Our medical director gave this some thought and after some discussion beds were moved around in the intensive care unit (a large single room with movable partitions) till ultimately room for another bed was created.

The man’s wife died that night but both, the plight of the couple as well as what we had done in attempting to help them is as clear and emotionally raw in my mind as it was that day.

For two years, before I moved to America, I worked at a free mental health clinic operated by the Pakistan Association of Mental Health. Never before or since then have I worked with a team possessing more compassion and dedication to help those afflicted with mental illness.

The housekeeping staff included a Christian and a Hindu. For the last six months we had lunch together almost every working day, something that I will always cherish. The sense of shared purpose – helping people with mental illness who could not afford treatment – brought us all together in more ways than one.

In those lunch hours, there was no Muslim, Shia, Sunni, Hindu, Christian, Punjabi, Sindhi, Mohajir, Baloch or Pashtun in the room. We were a team, doing something we passionately believed in for people that we deeply cared for.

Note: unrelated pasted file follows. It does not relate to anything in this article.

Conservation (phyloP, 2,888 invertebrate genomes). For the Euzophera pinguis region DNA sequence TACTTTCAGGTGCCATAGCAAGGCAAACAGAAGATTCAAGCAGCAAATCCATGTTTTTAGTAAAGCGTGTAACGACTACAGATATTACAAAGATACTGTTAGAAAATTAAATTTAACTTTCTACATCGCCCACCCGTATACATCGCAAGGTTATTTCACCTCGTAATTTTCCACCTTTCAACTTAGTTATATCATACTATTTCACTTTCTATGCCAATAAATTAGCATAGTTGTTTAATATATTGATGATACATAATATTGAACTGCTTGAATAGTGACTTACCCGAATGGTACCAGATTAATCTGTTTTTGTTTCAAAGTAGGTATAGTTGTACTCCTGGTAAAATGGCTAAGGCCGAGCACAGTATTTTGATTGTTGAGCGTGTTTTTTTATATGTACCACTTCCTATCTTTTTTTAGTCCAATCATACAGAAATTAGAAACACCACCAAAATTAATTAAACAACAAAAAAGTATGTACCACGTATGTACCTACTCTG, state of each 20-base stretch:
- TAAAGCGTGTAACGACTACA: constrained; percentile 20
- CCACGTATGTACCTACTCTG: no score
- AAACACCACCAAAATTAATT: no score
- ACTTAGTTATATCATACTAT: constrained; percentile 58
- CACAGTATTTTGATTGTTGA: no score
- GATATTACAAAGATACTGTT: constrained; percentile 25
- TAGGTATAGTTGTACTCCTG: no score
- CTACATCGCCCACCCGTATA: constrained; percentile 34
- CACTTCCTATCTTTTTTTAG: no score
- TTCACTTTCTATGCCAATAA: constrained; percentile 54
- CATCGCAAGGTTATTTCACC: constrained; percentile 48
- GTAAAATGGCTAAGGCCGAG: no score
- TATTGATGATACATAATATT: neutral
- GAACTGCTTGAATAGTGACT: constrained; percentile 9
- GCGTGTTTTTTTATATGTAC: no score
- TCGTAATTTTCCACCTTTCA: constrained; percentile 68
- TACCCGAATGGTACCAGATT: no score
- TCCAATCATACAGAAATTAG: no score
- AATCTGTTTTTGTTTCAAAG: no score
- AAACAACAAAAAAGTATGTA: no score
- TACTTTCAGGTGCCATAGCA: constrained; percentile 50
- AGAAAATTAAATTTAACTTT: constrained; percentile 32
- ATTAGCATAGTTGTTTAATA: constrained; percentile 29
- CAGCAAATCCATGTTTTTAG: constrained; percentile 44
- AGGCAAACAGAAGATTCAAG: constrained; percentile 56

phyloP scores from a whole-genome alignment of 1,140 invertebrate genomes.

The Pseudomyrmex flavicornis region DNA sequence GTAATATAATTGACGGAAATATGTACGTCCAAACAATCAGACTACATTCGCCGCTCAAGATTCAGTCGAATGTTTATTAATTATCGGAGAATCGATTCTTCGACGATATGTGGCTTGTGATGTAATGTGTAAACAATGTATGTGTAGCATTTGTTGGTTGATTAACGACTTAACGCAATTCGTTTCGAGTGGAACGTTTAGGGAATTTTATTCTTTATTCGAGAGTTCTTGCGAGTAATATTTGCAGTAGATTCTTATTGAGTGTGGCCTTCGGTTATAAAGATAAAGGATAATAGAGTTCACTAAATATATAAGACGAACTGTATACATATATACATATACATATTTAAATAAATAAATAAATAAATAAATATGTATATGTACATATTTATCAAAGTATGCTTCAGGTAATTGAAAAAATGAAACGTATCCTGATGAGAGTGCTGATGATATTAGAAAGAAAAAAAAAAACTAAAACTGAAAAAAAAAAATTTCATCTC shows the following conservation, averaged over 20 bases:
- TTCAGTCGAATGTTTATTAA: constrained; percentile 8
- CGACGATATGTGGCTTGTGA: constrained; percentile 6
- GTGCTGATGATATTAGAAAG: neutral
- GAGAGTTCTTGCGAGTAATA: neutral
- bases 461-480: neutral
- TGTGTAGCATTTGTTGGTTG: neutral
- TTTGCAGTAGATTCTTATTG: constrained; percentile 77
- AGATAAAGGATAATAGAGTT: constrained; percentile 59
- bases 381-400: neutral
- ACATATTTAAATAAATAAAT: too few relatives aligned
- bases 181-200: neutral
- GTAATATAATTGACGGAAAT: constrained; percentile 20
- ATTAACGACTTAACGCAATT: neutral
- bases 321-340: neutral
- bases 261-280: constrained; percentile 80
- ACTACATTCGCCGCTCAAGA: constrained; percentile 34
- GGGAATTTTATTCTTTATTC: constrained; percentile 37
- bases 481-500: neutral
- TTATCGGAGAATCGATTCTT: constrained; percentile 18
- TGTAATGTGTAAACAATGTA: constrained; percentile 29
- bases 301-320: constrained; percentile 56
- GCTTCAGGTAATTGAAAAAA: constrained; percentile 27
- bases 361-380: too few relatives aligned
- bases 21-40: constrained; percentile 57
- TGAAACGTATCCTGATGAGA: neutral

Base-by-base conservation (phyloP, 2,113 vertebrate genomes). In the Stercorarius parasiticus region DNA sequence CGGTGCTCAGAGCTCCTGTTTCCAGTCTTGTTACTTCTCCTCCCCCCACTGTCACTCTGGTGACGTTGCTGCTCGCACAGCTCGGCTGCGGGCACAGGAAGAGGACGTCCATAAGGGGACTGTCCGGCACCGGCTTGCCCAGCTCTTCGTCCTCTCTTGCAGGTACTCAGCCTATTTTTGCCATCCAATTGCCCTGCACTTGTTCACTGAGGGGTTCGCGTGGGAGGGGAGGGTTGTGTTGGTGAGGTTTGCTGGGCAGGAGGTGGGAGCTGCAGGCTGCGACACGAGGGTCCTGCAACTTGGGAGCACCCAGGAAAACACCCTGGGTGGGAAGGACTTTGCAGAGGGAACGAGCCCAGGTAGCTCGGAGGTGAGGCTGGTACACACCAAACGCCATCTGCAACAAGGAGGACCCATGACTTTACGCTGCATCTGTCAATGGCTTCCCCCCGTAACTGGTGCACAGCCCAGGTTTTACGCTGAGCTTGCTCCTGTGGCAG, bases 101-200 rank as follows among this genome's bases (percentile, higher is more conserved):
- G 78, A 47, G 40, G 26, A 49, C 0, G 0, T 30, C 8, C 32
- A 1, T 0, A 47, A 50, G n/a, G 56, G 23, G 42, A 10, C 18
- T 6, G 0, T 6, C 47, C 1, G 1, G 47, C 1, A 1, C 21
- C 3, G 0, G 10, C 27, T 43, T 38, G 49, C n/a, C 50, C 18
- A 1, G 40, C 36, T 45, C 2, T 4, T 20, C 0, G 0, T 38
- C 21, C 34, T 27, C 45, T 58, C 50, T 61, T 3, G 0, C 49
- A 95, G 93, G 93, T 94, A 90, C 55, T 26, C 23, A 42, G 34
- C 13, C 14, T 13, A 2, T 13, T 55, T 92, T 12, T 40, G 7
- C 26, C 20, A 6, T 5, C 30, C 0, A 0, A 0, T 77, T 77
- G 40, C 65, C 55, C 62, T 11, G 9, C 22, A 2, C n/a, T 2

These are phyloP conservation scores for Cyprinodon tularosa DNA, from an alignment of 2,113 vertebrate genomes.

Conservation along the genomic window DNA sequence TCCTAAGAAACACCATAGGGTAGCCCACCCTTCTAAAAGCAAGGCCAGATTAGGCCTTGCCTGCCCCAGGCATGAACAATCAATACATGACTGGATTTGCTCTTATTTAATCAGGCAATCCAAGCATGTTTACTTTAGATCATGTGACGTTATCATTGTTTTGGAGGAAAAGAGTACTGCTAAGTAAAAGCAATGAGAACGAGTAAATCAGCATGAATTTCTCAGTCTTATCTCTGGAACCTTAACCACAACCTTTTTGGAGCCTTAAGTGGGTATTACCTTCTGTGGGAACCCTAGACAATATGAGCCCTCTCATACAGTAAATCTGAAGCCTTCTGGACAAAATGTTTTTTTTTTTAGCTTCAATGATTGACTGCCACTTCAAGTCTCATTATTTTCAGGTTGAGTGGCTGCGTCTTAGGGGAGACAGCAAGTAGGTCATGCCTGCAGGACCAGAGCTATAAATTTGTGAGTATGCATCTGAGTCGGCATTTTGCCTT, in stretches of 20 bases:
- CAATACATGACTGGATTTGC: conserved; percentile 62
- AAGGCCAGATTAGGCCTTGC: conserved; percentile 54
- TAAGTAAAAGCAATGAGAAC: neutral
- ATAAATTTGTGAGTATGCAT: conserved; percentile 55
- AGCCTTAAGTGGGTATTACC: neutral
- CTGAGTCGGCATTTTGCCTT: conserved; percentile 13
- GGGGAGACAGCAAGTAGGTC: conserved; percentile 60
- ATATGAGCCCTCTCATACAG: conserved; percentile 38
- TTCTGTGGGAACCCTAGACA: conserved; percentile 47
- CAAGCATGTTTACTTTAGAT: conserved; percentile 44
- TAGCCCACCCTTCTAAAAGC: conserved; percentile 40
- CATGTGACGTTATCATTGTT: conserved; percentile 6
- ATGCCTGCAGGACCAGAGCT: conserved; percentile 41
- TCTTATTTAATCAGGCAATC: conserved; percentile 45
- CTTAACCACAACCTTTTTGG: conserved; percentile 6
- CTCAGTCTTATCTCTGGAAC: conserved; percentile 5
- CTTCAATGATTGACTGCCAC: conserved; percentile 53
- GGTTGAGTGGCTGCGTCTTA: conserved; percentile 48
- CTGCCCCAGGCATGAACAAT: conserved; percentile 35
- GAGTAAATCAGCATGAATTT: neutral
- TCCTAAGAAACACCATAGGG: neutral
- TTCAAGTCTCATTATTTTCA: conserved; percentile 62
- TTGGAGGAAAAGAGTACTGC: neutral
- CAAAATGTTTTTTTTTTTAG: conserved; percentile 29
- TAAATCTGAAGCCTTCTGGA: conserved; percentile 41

I have been a frequent critic of Pakistan’s leadership and aspects of her society and will continue to be. I believe however, that criticism alone is not going to fix anything. The singular stance of shaming, that many well-meaning writers and social activists have adopted, is achieving next to nothing. There is enough guilt and shame rampant in Pakistani society as it is. Both these emotions serve an important psychological function in making one more empathic and unlikely to be malicious to others, but in excess they merely entrench received beliefs and prejudices as people tend to escape them by seeking even more absolute answers to life.

There has also been a recent surge of blogs and articles questioning the very existence of Pakistan and the wisdom of its creation. There is talk of a ‘united India’ that might have been or that one day could be. I respect the well-meaning intentions of such writers but I would remind them that there never was such a thing as a united India. Never in the history of the subcontinent has there been a unified or even loosely allied collection of peoples that identified as one. The closest thing to such an entity was under the yoke of colonialism.

I have no doubt about the tremendous good that Pakistan and Pakistanis are capable of. I am aware that I experienced Pakistan as a member of the religious and ethnic majority – a Punjabi Sunni Muslim – from a middle class family, which is not the same reality that a religious or ethnic minority experiences. Yet, I also know that we are capable of transcending the divisions we have inherited and which have been imposed upon us. I have lived this, witnessed it and benefited from it.